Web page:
Aleteia

You don’t feel anything when you pray? Don’t worry!

PRAYER FOR LIFE,NEW YORK CITY,ROE V WADE
Jeffrey Bruno
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When you pray, you don’t feel anything, don’t hear anything, and have nothing to say? Here’s why that’s not a bad thing …

Whoever put the odd idea into our heads that something has to happen when we pray? Right from childhood, we start off on the wrong track when well-meaning adults regularly ask us, “Have you finished your prayers?” As though prayer was something to “do.” Other verbs convey a certain image or ideal we have of prayer, such as “feeling,” “hearing,” ” understanding things.” But in reality, those things are rarely experienced.

To be: The right verb to speak of prayer

Prayer can often feel arid, or in any case not always live up to our expectations. We feel let down. That’s when we’re tempted to blame God because, if He really loved us, He would answer our prayers. Or we blame ourselves because, if we really loved God, we ought to be able to get through to Him. If the connection is poor on one end of the line or the other, doesn’t it make more sense just to hang up? So too often, after several attempts, we give up on prayer and concede the battle.

I suggest that the correct verb to use to in speaking of prayer is “to be.” To pray is to be  — to be with. That’s what prayer is all about. St. Augustine understood this well when, with sadness and bemusement, he asked: “My God, you who are everywhere, how is it that I find you nowhere?”

“Behold, I am with you always, to the close of the age”

The problem is not the absence of Christ or his distance from human history. As St. John Paul II said, “There’s one problem only that exists always and everywhere: the problem of our being present to Christ.” What is the point of insisting on the real Presence of Christ (in the Eucharist as well as in the other sacraments, in his Church, in fraternal love, in the service of the poor) if we ourselves are not also present?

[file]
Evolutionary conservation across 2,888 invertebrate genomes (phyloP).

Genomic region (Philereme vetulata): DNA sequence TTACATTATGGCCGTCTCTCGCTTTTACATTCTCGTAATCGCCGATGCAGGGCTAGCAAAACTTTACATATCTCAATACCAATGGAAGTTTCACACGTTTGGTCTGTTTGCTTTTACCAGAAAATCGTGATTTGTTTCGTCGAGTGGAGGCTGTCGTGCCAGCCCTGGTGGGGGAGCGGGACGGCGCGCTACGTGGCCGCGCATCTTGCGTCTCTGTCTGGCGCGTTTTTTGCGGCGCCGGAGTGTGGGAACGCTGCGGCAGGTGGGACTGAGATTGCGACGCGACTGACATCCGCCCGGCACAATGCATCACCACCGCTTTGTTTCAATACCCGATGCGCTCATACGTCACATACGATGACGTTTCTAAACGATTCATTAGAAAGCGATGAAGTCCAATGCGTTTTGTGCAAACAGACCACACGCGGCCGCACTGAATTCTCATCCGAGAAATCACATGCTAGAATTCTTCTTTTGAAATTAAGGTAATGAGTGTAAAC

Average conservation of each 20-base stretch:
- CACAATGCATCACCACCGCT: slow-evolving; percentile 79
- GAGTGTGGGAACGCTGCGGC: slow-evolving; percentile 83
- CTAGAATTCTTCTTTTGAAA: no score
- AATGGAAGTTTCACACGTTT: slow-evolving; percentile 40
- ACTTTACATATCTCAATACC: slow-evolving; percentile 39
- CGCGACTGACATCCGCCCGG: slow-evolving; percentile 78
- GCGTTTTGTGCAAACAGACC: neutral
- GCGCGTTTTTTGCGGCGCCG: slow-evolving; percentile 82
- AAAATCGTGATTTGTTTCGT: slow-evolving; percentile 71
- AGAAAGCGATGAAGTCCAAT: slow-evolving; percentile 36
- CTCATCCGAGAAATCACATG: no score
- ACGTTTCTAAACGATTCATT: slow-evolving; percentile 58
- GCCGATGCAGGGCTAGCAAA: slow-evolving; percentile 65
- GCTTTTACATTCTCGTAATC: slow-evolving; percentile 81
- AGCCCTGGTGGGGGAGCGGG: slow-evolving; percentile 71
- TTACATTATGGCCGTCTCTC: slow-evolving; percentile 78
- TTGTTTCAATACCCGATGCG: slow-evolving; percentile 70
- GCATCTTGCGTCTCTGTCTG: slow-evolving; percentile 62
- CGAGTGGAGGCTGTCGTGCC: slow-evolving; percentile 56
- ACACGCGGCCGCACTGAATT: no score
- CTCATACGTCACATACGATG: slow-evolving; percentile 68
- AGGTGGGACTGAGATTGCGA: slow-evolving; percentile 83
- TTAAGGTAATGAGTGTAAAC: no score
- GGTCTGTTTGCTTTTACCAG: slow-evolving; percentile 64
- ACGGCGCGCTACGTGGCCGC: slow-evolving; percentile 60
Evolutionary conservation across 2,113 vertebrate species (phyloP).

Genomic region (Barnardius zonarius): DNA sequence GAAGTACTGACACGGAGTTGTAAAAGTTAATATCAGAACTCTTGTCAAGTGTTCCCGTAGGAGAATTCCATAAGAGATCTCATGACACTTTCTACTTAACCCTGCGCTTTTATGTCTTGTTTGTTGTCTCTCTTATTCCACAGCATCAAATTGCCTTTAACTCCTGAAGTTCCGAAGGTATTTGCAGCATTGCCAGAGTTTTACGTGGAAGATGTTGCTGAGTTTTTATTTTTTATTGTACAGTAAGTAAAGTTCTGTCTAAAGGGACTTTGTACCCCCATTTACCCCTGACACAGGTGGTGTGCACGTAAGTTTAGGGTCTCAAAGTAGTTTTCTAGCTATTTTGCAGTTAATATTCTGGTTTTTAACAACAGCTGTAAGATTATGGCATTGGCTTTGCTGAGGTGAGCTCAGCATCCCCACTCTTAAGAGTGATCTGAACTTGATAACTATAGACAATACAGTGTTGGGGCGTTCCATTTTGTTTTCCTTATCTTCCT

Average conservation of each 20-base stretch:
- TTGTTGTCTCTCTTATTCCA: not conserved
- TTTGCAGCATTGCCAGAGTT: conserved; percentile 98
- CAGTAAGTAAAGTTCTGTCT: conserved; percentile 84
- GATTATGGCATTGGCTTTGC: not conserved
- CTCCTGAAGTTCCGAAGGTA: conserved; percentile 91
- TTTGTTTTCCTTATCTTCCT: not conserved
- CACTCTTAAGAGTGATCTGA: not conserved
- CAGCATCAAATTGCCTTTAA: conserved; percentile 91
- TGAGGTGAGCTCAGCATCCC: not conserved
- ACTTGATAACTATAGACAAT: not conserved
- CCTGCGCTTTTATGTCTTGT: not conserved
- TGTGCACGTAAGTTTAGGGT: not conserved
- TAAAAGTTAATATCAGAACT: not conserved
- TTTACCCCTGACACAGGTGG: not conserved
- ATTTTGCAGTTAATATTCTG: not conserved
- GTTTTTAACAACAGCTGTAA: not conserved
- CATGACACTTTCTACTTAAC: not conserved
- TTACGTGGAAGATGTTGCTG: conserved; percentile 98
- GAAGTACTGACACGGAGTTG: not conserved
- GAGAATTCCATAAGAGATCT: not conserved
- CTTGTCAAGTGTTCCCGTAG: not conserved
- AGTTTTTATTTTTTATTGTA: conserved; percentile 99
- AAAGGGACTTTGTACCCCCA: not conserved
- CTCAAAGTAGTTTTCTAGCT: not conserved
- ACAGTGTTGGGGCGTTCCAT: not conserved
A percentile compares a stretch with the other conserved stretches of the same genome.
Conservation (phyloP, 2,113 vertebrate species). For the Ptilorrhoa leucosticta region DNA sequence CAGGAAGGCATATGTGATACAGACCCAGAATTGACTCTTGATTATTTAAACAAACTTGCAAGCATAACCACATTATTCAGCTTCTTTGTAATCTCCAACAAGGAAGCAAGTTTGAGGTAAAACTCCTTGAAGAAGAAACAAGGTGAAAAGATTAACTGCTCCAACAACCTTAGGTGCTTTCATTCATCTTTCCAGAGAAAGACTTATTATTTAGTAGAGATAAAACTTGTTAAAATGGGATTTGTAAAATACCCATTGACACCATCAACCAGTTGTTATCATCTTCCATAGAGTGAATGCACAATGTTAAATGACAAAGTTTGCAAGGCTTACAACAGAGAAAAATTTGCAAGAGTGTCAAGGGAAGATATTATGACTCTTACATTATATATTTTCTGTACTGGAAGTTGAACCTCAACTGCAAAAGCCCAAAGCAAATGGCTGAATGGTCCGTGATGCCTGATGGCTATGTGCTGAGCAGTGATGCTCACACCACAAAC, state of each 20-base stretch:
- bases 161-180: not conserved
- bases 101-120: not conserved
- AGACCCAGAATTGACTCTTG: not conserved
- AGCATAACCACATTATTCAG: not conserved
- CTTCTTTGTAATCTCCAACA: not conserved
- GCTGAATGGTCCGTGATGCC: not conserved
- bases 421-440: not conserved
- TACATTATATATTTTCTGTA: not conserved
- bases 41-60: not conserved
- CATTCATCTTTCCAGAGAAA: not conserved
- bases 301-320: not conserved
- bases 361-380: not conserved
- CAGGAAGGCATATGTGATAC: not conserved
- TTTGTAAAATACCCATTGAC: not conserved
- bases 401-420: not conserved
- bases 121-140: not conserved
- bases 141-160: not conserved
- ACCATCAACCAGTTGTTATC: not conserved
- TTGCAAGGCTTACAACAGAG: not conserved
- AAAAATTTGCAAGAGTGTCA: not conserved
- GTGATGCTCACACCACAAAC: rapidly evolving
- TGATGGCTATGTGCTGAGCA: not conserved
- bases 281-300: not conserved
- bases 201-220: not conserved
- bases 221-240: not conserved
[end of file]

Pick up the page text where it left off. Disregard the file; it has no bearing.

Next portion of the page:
When Jesus sent his Apostles out bearing the Good News to all nations and all ages, He emphatically stated: “I am with you always, to the close of the age” (Mt 28:20). But “to be with” takes at least two. This is at the very heart of faith as an experience, a living faith: to be with Him, with He who wished to be with us.

Seek God, not sensations

This has implications. It requires us to properly situate the place and meaning of prayer within a Christian life. Prayer is not a goal but a means. The goal is life with Christ; to be able to say along with St. Paul: “For to me to live is Christ” (Phil 1:21); “So, whether you eat or drink, or whatever you do, do all to the glory of God” (1 Cor 10:31). But, to be always with the Lord, we must from time to time “be” for Him alone, to let go of all else for Him, that He may be at the heart of all.

The quality of our prayer is not measured by the number of lovely thoughts or wonderful sensations we derive from it. But by the fact that, in this world we live in, in this moment of our life in which we find ourselves, we dare to open ourselves up to an encounter with God. An encounter of being with Being. The Bible calls it “face to face.” Some spiritual authors say “heart to heart.” The essential? That He find us waiting. Then we’ll have some chance of finding Him too.

Father Alain Bandelier

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